The Federal Fair Credit Reporting Act is the law responsible for guaranteeing your access to your credit report each year. It also specifies other situations in which you can receive a free copy of your credit report.

You can get a free credit report in the following situations:

  • You were denied or notified of an adverse action related to credit, employment, insurance, government license or other government-granted benefits, or another transaction initiated by you within the last 60 days and your credit report was the basis for the credit decision.
  • You were denied a house or apartment rental or were required to pay a higher deposit than normally required within the last 60 days and your credit report was the basis for the credit decision.
  • You are unemployed and intend to apply for employment within the next 60 days. (One credit report every 12 months.)
  • You are a recipient of public welfare assistance. (One credit report every 12 months.)
  • You have reason to believe that your credit report contains inaccurate information due to fraud.

Some lenders automatically provide your score when you are denied for a card, but some do not. If you know that you have a right to get a copy of your report you can request a copy of the report used to deny you and the lender must provide it.

Under certain state laws, residents in some states may be eligible for additional Experian credit report requests at a discounted price. Here's the list of such states:

Experian: Free or Reduced Fee Credit Reports

State 1st request Additional requests Time frame
California $8 $8 Calendar year
Colorado Free $8 Calendar year
Connecticut $5 $7.50 12-month
Georgia Free $12 Any time
Maine Free $5 12-month
Maryland Free $5 Calendar year
Massachusetts Free $8 Calendar year
Minnesota $3 $3 12-month
Montana $8.50 $8.50 Calendar year
New Jersey Free $8 Calendar year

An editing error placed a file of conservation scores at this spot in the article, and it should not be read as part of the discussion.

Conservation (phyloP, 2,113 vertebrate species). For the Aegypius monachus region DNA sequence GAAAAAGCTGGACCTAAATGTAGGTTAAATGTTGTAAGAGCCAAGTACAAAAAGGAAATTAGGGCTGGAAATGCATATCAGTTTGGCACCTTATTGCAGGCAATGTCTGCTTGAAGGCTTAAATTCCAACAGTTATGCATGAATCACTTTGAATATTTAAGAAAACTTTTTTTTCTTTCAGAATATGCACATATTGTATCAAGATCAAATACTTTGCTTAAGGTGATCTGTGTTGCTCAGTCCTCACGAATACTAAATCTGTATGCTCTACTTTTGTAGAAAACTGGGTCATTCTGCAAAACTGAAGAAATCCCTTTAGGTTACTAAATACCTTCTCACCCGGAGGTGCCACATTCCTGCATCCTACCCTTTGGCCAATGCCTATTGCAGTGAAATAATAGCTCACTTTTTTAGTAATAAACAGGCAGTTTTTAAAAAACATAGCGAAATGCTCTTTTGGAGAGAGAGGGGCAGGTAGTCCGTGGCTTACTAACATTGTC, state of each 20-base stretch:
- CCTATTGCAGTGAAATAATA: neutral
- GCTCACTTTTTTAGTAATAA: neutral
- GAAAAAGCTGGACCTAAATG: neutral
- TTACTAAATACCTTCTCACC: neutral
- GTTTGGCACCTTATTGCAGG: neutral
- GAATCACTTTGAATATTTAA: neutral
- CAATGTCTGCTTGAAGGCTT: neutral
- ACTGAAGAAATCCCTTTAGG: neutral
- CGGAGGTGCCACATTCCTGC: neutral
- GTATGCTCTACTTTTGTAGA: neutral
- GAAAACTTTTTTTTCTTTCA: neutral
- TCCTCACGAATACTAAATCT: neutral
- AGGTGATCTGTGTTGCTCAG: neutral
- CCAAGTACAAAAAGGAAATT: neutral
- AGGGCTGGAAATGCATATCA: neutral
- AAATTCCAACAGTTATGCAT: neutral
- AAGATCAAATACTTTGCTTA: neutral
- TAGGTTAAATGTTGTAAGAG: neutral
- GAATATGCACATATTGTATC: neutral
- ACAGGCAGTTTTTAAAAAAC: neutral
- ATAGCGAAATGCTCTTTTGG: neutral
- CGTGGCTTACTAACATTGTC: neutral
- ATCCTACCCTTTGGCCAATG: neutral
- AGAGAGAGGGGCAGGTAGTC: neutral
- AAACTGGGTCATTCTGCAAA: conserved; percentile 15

Puerto Rico Free $11.50 Calendar year
Vermont Free $7.50 12-month
Virgin Islands $1 $1 Calendar year

How to Make Your Credit Report Look Better

Once you’ve looked at your credit report, you can take steps to improve it, which will lead to increases in your credit score. Your credit score is based on data in your credit report and it is relied on heavily by lenders such as American Express.

Fix any errors

Having errors on your credit report is more common than you’d think. If you have an error that’s hurting your score, removing it is the easiest way to get a big boost to your score. Each bureau has different instructions for disputing errors, so make sure to follow the process carefully.

Remove delinquent accounts

If you have defaulted in the past or have unpaid debts on your report, it can be a drag on your credit score. Negotiate with those lenders to get on a payment plan and have the account removed from your file.

Pay down existing debt

Lenders want to know that you can afford to make payments on a new loan. If you have a lot of debt already, it’ll be hard to make payments on any new loan you receive. Pay down your debt to improve your score.

Increase credit limits

Lenders also look at how much of your credit you’re using. If you’re maxing out your credit lines, that is a bad sign and lenders might be wary of lending to you. Request credit limit increases so that you're using a lower percentage of your credit limits.

When is Your Credit Report Updated?

Your credit report isn’t updated daily by every lender you have an account with.

Usually, lenders send one update each month to the credit bureaus, after the end of each statement. That means any changes might take a month or two to appear on your report. That means it’s important to start the process of improving your score as early as you can.

Your Income and Expenses Matter Too

When you apply for a loan, your credit score isn’t the only thing that matters. Your income and expenses will also come into play.

When you apply for a card from American Express, the lender will inquire about your annual income and monthly housing payments.

This is because lenders really only care about getting paid back for loans they make.

If you make $1,000 per month and spend $750 on housing, it’s unlikely you can pay the bills on a new credit card. If you make $10,000 a month and spend $4,000 on housing, there’s a much better chance you can make payments.

Though it might be tempting, do not lie when asked these questions. American Express is known to ask for income verification on occasion. If you cannot prove the income you claimed to earn by providing paystubs or historical tax returns, American Express will deny your application or close your account if it has already been opened.